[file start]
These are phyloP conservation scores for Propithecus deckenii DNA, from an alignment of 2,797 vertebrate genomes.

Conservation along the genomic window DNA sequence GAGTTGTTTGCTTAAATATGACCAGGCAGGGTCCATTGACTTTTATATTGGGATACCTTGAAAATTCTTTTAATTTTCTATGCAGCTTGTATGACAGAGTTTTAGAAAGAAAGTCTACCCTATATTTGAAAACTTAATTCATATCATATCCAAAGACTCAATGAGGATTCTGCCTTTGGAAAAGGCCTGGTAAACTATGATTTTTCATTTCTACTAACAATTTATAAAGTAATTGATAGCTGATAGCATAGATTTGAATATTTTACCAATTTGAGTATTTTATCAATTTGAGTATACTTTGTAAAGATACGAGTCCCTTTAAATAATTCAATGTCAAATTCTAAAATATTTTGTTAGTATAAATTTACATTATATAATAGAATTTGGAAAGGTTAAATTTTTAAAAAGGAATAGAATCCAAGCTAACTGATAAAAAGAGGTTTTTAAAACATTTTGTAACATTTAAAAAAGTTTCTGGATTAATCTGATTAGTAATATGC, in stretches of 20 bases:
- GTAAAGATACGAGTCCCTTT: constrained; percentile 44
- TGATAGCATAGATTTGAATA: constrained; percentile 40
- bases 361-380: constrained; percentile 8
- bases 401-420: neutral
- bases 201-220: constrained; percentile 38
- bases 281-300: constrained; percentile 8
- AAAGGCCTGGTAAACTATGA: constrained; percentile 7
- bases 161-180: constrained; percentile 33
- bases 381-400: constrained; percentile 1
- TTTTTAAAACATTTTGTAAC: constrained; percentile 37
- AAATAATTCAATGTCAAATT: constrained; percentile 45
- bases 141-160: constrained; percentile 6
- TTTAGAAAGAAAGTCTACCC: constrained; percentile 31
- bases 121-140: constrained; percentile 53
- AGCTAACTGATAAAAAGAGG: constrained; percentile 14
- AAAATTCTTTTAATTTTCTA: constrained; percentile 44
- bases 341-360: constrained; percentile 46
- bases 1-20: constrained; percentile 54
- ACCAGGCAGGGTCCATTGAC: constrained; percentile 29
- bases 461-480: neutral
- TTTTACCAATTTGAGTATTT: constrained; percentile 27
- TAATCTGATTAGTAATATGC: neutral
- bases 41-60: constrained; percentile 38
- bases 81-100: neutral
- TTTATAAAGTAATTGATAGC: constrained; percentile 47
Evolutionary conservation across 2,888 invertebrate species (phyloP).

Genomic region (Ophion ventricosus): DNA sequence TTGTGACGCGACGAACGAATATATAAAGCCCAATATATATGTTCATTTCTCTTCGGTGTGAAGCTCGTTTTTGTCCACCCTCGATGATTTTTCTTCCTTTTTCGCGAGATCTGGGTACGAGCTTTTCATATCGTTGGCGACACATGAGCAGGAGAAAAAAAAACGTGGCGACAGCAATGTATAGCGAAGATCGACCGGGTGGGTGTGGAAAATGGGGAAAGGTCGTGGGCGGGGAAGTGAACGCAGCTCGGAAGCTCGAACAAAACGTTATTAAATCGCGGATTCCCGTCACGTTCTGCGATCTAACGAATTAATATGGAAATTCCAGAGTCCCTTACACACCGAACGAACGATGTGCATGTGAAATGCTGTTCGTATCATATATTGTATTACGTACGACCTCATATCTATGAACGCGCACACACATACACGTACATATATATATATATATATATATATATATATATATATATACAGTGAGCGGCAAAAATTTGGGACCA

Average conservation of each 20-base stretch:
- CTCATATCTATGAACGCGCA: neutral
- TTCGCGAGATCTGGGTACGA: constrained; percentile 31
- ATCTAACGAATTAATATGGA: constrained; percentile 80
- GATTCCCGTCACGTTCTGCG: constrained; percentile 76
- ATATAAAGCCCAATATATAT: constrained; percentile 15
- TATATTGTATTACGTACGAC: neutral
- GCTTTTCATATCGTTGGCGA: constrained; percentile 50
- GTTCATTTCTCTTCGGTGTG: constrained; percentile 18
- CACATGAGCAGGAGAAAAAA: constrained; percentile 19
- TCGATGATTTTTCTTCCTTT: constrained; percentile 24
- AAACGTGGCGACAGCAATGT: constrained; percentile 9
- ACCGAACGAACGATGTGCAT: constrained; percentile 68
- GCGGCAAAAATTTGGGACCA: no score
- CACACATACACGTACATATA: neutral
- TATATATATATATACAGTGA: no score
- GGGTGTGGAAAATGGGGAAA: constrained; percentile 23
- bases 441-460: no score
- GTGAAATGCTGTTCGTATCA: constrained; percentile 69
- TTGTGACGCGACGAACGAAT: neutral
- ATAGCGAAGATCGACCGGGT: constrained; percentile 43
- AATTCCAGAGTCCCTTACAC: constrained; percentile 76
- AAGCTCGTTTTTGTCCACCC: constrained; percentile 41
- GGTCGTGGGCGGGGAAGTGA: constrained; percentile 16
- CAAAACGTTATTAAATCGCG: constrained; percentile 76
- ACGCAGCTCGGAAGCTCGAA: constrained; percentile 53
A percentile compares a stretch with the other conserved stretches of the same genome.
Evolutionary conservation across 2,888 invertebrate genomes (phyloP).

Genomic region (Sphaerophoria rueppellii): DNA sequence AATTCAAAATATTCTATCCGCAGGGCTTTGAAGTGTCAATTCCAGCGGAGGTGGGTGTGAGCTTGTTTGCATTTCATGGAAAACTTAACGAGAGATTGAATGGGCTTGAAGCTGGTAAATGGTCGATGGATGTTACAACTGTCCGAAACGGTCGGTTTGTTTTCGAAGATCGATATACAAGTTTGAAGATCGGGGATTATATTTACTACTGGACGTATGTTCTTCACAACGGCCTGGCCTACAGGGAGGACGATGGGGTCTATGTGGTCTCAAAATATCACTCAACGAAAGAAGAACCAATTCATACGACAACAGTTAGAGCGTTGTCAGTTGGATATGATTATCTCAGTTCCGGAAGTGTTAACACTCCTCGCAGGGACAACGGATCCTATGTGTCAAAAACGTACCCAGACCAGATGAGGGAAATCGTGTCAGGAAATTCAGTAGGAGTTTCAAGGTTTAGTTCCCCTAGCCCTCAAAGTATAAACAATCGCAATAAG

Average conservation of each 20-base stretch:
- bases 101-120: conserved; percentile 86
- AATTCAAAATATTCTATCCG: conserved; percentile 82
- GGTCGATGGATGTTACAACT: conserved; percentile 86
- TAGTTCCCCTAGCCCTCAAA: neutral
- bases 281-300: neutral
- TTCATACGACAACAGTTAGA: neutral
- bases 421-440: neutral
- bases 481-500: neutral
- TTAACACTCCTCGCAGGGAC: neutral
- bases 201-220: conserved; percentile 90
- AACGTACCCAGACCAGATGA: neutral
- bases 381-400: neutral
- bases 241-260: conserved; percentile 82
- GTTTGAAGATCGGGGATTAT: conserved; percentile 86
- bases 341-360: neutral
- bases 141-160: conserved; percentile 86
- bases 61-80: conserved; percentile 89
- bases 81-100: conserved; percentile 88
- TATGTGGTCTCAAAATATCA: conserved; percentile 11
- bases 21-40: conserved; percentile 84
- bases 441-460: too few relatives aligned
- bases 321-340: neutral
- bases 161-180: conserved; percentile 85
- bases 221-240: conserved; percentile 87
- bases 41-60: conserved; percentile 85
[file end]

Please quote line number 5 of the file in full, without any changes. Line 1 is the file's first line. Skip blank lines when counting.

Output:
- bases 361-380: constrained; percentile 8